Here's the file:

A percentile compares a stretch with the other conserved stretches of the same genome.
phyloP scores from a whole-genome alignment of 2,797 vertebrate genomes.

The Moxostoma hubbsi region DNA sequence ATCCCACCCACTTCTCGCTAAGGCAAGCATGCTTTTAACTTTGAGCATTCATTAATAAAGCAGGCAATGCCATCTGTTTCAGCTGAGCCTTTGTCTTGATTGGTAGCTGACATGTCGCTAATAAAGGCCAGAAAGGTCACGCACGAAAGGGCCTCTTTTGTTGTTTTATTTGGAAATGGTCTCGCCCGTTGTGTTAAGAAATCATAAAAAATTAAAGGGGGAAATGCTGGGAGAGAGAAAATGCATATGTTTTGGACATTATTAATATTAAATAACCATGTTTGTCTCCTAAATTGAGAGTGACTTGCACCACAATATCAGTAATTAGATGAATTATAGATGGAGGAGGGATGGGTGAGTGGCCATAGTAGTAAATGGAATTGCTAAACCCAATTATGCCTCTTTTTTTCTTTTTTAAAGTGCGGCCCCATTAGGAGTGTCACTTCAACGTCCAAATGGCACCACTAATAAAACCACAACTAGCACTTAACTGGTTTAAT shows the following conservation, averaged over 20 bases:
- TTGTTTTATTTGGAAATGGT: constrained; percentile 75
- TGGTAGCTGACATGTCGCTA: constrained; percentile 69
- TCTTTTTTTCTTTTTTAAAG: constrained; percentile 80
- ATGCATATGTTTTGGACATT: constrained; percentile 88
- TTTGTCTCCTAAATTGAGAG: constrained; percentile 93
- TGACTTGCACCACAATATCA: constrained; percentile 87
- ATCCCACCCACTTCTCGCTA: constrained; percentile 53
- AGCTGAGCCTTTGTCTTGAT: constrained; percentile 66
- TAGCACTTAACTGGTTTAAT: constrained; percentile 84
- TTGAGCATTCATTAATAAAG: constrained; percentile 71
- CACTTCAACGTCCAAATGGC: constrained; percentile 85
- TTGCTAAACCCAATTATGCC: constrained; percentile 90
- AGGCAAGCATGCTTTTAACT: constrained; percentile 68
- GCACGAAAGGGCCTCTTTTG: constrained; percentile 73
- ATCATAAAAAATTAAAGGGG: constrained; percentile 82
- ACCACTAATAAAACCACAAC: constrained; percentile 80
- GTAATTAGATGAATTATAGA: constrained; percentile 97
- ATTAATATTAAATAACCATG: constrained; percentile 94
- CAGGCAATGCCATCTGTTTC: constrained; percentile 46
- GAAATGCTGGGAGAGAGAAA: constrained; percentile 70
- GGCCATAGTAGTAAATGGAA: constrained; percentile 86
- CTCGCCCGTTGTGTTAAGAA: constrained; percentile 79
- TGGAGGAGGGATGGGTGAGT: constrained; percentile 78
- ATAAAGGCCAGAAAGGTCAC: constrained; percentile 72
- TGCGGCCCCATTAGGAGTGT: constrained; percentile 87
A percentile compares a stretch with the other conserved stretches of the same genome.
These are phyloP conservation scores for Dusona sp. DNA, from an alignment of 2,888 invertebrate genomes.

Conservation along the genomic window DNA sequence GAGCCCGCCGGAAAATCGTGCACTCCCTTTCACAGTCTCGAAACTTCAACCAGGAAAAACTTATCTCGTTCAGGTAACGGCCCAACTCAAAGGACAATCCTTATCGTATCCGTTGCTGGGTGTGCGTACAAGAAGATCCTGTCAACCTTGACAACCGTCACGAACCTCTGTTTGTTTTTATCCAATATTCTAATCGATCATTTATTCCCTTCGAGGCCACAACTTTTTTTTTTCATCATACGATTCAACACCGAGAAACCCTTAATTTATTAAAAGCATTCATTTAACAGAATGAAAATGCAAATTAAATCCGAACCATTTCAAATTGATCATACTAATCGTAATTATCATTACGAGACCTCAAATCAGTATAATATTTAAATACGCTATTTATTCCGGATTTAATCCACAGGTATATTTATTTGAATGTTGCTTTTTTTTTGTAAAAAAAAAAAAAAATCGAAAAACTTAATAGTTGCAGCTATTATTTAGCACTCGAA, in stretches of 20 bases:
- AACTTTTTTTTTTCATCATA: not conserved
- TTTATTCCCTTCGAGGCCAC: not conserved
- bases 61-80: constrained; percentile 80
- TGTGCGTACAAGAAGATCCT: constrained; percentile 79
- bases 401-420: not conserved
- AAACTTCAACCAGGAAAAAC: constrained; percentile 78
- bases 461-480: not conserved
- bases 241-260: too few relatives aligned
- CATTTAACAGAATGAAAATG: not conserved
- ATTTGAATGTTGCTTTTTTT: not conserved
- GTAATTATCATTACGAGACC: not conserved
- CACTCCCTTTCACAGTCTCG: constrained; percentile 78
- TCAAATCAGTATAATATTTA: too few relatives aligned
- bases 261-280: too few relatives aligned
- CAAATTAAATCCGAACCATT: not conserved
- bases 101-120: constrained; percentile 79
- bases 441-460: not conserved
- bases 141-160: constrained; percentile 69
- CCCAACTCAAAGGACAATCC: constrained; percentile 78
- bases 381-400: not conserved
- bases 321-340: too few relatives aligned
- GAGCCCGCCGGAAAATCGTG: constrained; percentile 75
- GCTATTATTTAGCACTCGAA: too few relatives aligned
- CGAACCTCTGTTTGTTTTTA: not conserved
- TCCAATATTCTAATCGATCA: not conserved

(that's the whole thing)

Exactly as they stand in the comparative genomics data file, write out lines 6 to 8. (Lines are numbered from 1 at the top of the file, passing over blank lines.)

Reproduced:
- TCTTTTTTTCTTTTTTAAAG: constrained; percentile 80
- ATGCATATGTTTTGGACATT: constrained; percentile 88
- TTTGTCTCCTAAATTGAGAG: constrained; percentile 93